The Business of College
by Daniel Luzer
According to a recent survey of college business officials, administrators remain surprisingly upbeat about the financial state of their institutions, despite declining state funding and dramatically increasing costs. Why are they still so positive? In part it’s because they seem to have found new ways of making money.
This is great, provided one isn’t a college student, because most of the new funding essentially amounts to making students pay more money for lower quality. According to an article by Kevin Kiley at Inside Higher Ed:
In responding to the survey, business administrators expressed a clear concern about pricing, with about 70 percent of survey respondents saying that increasing net tuition revenue — the actual amount they derive per enrolled student after factoring in institutional financial aid — was an important strategy for raising revenue in the near term (more than chose any other strategy). On top of that, online education, collaboration with other campuses, streamlining administrative positions or reorganizing administrative units, and eliminating underperforming programs were, in aggregate across all types of institutions, the strategies in which CFOs were most likely to report that their institutions were engaging.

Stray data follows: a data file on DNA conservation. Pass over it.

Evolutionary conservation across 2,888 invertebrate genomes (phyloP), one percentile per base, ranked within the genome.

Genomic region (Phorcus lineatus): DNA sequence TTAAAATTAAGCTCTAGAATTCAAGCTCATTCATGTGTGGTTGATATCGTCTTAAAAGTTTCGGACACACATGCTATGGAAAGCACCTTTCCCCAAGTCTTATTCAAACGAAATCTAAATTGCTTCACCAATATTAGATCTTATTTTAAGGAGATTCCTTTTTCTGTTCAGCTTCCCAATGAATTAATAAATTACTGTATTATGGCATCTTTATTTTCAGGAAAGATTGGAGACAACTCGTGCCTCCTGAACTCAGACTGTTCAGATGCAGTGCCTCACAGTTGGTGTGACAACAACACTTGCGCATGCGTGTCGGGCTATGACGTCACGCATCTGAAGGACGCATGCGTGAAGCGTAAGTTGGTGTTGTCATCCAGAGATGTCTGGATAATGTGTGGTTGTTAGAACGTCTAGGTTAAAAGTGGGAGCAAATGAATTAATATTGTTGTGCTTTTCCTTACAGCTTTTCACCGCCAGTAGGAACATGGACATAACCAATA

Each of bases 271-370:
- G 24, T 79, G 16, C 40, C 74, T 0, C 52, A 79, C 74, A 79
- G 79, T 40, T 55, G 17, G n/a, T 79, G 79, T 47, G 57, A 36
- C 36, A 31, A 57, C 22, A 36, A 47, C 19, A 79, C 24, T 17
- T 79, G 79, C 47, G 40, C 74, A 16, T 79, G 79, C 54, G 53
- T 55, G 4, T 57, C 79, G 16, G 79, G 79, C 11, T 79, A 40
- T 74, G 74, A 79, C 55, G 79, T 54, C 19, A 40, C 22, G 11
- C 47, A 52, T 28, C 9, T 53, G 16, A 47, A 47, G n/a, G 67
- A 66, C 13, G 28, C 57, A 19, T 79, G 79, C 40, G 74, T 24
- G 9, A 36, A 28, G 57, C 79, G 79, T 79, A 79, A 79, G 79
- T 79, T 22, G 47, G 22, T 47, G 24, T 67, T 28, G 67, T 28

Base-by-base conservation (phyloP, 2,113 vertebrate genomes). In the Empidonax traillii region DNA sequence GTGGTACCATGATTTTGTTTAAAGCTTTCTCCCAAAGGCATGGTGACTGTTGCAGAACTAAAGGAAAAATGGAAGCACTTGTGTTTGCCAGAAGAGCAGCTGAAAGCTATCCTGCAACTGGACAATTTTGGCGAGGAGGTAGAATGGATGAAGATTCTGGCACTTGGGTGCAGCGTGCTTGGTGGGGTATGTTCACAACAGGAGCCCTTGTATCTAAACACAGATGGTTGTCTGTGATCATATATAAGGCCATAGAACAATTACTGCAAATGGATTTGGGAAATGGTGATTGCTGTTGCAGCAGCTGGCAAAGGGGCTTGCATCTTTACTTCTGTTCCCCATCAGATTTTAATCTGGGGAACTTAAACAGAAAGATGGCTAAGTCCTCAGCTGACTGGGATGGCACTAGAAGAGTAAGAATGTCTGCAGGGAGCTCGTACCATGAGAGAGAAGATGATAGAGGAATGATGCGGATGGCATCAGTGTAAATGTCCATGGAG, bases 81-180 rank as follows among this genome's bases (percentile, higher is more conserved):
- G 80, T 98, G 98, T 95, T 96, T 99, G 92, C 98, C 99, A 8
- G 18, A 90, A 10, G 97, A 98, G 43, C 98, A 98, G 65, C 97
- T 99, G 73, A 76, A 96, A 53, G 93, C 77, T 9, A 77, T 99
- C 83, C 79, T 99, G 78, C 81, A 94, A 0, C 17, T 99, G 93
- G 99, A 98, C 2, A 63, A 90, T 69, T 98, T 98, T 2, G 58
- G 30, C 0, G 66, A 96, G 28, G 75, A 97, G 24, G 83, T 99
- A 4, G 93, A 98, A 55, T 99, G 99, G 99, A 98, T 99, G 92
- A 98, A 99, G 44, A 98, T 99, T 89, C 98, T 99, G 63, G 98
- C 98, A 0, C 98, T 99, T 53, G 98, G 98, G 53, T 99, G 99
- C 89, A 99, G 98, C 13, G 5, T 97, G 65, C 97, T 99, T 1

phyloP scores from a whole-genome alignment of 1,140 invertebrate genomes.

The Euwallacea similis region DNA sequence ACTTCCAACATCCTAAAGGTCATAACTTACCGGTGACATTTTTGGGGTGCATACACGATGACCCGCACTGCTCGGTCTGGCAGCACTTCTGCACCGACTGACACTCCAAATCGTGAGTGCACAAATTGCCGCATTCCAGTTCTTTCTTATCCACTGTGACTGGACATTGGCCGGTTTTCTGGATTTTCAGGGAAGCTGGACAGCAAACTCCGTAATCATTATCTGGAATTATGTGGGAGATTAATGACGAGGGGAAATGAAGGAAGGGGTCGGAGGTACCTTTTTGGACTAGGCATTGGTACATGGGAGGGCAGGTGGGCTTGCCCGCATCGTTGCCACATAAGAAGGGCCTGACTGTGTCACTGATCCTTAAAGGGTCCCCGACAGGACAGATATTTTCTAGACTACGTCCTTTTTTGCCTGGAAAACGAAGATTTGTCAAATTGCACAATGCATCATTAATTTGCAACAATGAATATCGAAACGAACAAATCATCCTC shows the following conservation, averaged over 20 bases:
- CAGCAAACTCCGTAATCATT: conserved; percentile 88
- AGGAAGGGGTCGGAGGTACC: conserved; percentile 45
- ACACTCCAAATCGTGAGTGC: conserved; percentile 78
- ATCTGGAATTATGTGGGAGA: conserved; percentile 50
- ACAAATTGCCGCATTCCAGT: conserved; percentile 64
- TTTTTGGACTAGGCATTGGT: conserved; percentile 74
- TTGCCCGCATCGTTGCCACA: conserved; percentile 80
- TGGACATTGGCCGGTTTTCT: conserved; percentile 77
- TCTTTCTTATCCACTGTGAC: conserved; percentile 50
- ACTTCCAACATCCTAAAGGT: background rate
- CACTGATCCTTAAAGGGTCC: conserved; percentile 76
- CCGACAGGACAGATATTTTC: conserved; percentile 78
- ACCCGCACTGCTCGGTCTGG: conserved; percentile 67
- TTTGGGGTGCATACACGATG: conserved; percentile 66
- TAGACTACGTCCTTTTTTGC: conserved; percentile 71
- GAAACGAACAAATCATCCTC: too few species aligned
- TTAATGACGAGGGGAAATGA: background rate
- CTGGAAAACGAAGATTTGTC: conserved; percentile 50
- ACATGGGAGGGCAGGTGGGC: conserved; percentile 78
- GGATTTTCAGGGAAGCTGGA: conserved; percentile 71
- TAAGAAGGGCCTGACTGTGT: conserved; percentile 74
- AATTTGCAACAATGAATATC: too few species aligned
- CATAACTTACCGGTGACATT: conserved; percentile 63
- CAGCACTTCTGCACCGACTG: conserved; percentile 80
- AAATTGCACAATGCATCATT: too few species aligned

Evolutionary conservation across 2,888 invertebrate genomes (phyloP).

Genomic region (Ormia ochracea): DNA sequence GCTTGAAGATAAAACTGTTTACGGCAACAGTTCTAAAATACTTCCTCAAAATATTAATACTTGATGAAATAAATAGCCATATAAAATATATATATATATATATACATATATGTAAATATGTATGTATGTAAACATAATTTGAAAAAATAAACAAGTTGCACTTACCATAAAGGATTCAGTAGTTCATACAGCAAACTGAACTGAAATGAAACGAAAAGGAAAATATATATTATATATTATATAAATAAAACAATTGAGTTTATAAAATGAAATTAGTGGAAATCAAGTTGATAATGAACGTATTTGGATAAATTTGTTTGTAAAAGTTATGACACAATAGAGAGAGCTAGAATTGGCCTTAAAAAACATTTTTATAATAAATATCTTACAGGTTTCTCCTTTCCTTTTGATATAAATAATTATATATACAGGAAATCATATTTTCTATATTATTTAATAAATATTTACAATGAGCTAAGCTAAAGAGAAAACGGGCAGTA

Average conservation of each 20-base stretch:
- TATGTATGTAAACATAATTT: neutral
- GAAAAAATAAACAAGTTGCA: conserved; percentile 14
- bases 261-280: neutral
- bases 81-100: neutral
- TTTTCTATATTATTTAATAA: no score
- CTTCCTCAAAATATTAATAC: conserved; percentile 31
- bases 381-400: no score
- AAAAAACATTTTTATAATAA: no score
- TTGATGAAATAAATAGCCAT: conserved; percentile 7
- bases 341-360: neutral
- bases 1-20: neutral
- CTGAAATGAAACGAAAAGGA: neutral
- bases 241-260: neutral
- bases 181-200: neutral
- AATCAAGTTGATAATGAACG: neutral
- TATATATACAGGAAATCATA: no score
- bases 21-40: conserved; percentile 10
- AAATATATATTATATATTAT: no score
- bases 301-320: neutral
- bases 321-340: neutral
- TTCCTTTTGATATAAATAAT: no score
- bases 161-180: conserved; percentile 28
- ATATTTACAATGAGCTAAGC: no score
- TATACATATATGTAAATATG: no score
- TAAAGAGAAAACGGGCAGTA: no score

“More cost-effective delivery, more online learning, increased sensitivity to pricing,” explained one financial consultant who worked with colleges. Well, more sensitivity to the price colleges pay for services. They don’t appear to be terribly concerned with the price students pay to attend college.
Apparently about 60 percent of survey respondents were confident their “business model” was sustainable. Interestingly, a recent study by Bain & Company indicated that about 60 percent of colleges either already had an unsustainable financial model or were “at risk of slipping into an unsustainable condition.”
They can’t both be right.